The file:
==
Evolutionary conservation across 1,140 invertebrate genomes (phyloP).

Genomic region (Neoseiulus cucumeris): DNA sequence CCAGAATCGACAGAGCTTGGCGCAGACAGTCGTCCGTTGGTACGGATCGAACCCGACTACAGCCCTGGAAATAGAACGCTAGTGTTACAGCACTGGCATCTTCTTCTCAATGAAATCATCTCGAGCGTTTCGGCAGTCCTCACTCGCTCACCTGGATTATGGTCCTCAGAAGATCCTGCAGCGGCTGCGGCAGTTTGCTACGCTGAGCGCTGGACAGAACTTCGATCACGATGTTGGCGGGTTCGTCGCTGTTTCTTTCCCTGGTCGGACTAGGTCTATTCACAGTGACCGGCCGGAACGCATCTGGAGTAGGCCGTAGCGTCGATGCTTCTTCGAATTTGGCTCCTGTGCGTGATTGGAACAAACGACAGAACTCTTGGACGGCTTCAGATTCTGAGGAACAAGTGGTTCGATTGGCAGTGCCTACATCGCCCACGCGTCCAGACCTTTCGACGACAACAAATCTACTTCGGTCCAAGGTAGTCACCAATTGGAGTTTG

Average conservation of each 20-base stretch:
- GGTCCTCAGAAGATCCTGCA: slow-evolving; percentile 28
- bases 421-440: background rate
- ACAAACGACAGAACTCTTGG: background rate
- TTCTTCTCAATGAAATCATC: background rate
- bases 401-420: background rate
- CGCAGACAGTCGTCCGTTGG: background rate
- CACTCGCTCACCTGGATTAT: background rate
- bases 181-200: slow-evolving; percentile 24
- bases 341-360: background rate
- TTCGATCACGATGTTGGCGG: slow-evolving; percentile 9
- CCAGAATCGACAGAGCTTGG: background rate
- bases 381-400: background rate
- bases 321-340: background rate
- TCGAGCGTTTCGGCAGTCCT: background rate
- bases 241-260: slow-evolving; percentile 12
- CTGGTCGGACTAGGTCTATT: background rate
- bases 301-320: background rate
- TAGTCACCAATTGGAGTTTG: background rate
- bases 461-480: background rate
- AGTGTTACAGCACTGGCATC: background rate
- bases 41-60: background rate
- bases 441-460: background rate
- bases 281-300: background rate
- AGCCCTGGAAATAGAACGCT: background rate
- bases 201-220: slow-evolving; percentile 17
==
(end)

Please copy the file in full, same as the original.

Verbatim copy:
Evolutionary conservation across 1,140 invertebrate genomes (phyloP).

Genomic region (Neoseiulus cucumeris): DNA sequence CCAGAATCGACAGAGCTTGGCGCAGACAGTCGTCCGTTGGTACGGATCGAACCCGACTACAGCCCTGGAAATAGAACGCTAGTGTTACAGCACTGGCATCTTCTTCTCAATGAAATCATCTCGAGCGTTTCGGCAGTCCTCACTCGCTCACCTGGATTATGGTCCTCAGAAGATCCTGCAGCGGCTGCGGCAGTTTGCTACGCTGAGCGCTGGACAGAACTTCGATCACGATGTTGGCGGGTTCGTCGCTGTTTCTTTCCCTGGTCGGACTAGGTCTATTCACAGTGACCGGCCGGAACGCATCTGGAGTAGGCCGTAGCGTCGATGCTTCTTCGAATTTGGCTCCTGTGCGTGATTGGAACAAACGACAGAACTCTTGGACGGCTTCAGATTCTGAGGAACAAGTGGTTCGATTGGCAGTGCCTACATCGCCCACGCGTCCAGACCTTTCGACGACAACAAATCTACTTCGGTCCAAGGTAGTCACCAATTGGAGTTTG

Average conservation of each 20-base stretch:
- GGTCCTCAGAAGATCCTGCA: slow-evolving; percentile 28
- bases 421-440: background rate
- ACAAACGACAGAACTCTTGG: background rate
- TTCTTCTCAATGAAATCATC: background rate
- bases 401-420: background rate
- CGCAGACAGTCGTCCGTTGG: background rate
- CACTCGCTCACCTGGATTAT: background rate
- bases 181-200: slow-evolving; percentile 24
- bases 341-360: background rate
- TTCGATCACGATGTTGGCGG: slow-evolving; percentile 9
- CCAGAATCGACAGAGCTTGG: background rate
- bases 381-400: background rate
- bases 321-340: background rate
- TCGAGCGTTTCGGCAGTCCT: background rate
- bases 241-260: slow-evolving; percentile 12
- CTGGTCGGACTAGGTCTATT: background rate
- bases 301-320: background rate
- TAGTCACCAATTGGAGTTTG: background rate
- bases 461-480: background rate
- AGTGTTACAGCACTGGCATC: background rate
- bases 41-60: background rate
- bases 441-460: background rate
- bases 281-300: background rate
- AGCCCTGGAAATAGAACGCT: background rate
- bases 201-220: slow-evolving; percentile 17